News articles tagged with "EAS"

08/21/2014 13:22:29
Kathy Svitil
The annual prize recognizes researchers who have made "an outstanding and innovative contribution" to the field of applied physics.
11/11/2013 09:01:12
Ann Motrunich

About a third of American adults suffer from cardiovascular diseases, which are the underlying cause of about one in three deaths in the U.S.

Photo of Morteza Gharib
11/04/2013 16:40:44
Ann Motrunich

The discovery of new materials with novel properties often spurs leaps in science and technology. One of the most promising advances under way now is the creation of "tunable" materials.

11/01/2013 15:39:21
Douglas Smith
Caltech's Axel Schere is miniaturizing medical equipment (without benefit of a shrink ray). He'll tell us how to make a sensor small enough to be injected into an artery.
10/28/2013 11:40:06
Ann Motrunich

Glaucoma, the leading cause of blindness, affects some 70 million people, including four million Americans. As Americans age, the problem is expected to worsen in the U.S.

10/24/2013 11:00:21
Today Caltech announced the appointment of Thomas F. Rosenbaum as the Institute's ninth president. Dr. Rosenbaum is currently the John T. Wilson Distinguished Service Professor of Physics and provost at the University of Chicago.
10/04/2013 12:16:37
Jessica Stoller-Conrad

DALE is nearly ready to face the judges.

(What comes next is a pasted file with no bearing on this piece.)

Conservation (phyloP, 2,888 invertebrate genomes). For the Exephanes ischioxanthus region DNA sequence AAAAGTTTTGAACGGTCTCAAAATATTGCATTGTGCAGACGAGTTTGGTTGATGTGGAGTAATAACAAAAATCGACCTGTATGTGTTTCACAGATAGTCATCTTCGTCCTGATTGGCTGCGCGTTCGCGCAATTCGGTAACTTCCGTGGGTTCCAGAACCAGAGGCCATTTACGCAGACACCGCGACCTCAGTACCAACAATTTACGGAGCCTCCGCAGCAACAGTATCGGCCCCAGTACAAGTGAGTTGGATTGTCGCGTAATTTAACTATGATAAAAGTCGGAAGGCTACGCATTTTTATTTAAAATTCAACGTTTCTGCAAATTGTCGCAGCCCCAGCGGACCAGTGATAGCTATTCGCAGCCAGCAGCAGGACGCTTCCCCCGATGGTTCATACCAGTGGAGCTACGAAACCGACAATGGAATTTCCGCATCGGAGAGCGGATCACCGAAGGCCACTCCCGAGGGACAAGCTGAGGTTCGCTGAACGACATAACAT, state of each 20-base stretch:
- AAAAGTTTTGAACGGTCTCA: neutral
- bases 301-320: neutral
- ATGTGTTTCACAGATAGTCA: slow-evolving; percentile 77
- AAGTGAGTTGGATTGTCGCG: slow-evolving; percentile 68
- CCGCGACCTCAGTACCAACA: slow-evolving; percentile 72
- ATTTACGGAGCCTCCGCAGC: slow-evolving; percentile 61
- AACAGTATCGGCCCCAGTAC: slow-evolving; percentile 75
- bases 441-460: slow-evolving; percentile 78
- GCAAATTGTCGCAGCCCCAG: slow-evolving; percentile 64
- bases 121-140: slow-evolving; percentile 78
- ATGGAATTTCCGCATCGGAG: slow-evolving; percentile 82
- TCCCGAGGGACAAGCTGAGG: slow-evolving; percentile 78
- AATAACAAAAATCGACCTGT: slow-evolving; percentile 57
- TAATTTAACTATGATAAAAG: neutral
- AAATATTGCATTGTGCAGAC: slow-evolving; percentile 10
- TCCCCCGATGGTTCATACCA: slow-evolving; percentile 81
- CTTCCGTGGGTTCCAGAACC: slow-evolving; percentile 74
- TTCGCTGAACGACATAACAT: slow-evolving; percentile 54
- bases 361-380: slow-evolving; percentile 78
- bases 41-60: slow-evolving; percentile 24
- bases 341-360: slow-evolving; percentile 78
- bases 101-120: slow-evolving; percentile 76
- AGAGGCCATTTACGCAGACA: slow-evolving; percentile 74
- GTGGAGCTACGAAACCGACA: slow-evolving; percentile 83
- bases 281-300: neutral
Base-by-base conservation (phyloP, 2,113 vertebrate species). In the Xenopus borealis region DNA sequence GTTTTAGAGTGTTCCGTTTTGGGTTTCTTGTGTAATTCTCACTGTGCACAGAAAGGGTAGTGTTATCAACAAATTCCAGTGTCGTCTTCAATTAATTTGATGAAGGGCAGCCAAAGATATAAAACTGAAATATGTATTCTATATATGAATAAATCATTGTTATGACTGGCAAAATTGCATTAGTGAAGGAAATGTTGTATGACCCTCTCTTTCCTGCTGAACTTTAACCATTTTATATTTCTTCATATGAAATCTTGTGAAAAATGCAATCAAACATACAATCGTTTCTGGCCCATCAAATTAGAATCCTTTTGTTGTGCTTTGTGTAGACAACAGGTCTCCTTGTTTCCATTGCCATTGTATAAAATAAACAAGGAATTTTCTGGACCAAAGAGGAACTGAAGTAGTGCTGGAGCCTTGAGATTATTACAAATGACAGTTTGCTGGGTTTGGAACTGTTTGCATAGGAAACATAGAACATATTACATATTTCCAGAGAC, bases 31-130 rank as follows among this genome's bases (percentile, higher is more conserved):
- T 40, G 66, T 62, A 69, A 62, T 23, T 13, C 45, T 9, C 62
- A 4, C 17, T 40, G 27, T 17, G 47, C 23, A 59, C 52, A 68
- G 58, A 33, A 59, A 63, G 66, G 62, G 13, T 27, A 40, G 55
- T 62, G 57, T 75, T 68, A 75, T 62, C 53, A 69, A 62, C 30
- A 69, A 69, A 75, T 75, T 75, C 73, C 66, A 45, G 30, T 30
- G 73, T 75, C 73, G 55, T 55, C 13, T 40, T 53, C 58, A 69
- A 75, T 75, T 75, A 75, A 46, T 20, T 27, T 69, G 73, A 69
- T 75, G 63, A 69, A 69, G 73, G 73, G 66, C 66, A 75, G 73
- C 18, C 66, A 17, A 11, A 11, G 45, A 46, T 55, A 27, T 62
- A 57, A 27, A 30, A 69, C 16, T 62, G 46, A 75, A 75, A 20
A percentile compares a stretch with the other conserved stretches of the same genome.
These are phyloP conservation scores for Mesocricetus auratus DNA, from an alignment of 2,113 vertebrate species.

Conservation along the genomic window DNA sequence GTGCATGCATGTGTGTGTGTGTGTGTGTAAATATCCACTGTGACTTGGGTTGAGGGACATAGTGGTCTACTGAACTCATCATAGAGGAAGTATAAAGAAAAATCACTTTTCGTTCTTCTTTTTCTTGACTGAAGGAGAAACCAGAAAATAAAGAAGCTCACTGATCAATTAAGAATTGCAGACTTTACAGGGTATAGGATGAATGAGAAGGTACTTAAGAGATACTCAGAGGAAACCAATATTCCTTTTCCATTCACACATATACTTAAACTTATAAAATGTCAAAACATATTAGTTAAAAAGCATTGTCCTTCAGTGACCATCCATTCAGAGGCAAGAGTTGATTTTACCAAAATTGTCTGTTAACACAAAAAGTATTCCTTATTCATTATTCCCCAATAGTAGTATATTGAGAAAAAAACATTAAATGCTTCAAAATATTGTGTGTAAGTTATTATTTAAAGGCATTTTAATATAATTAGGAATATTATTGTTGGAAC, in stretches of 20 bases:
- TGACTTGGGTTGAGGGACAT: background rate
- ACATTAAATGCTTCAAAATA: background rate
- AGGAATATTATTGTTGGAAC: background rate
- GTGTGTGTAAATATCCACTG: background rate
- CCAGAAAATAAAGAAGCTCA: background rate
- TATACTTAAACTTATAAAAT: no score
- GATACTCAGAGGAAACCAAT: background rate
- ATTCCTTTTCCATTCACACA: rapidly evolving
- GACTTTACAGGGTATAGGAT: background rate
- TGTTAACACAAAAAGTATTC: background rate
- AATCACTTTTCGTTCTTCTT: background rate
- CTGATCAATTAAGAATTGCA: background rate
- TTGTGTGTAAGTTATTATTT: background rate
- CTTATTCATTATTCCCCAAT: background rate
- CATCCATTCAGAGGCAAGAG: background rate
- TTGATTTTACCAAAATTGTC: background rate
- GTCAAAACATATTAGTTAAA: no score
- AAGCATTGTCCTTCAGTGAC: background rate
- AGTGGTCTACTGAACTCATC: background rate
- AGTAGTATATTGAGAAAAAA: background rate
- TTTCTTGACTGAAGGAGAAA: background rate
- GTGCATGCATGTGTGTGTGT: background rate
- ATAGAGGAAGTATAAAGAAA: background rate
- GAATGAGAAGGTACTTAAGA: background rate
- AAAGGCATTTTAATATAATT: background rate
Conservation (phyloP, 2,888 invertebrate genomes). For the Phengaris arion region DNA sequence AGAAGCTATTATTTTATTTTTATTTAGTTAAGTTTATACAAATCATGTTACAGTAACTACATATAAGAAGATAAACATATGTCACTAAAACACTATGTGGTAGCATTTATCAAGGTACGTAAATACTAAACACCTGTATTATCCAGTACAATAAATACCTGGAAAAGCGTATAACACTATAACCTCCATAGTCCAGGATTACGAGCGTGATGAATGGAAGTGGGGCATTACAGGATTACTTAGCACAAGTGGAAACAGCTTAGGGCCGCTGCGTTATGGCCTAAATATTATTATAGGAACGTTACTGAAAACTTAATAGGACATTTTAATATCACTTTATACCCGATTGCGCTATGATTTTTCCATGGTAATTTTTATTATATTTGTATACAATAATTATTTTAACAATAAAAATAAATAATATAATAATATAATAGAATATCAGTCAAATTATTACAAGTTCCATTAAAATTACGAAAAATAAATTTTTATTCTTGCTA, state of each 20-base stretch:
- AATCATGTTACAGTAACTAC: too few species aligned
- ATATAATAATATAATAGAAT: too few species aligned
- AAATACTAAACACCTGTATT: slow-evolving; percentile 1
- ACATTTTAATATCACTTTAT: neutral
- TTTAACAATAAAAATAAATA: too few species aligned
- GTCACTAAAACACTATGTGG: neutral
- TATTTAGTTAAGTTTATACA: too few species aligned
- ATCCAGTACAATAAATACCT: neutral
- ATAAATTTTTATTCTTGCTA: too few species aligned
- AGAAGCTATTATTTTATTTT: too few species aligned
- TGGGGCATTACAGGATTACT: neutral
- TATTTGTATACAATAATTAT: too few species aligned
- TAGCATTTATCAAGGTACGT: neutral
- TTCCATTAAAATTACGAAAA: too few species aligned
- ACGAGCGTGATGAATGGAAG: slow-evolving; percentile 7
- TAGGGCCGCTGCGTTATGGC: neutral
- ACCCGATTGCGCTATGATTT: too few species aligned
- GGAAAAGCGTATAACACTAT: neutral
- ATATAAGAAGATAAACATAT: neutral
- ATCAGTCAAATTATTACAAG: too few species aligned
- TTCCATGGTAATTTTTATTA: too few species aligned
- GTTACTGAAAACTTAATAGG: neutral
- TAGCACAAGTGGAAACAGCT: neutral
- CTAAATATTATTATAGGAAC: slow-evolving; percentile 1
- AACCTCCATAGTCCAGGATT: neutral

10/02/2013 12:59:28
Kathy Svitil
For the third year in a row, the California Institute of Technology has been rated the world's number one university in the Times Higher Education global ranking of the top 200 universities.
09/25/2013 10:58:25
Jessica Stoller-Conrad

A group of researchers at the California Institute of Technology (Caltech) has created the optical equivalent of a tuning fork—a device that can help steady the electrical currents needed to power

09/23/2013 09:30:41
Jessica Stoller-Conrad
When termites munch on wood, the small bits are delivered to feed a community of unique microbes living in their guts, and in a complex process involving multiple steps, these microbes turn the hard, fibrous material into a nutritious meal for the termite host. One key step uses hydrogen to convert carbon dioxide into organic carbon—a process called acetogenesis—but little is known about which gut bacteria play specific roles in the process.
09/17/2013 11:14:55
Jessica Stoller-Conrad

During the past century, programmable technologies evolved from spinning gears and vacuum tubes to transistors and microchips.

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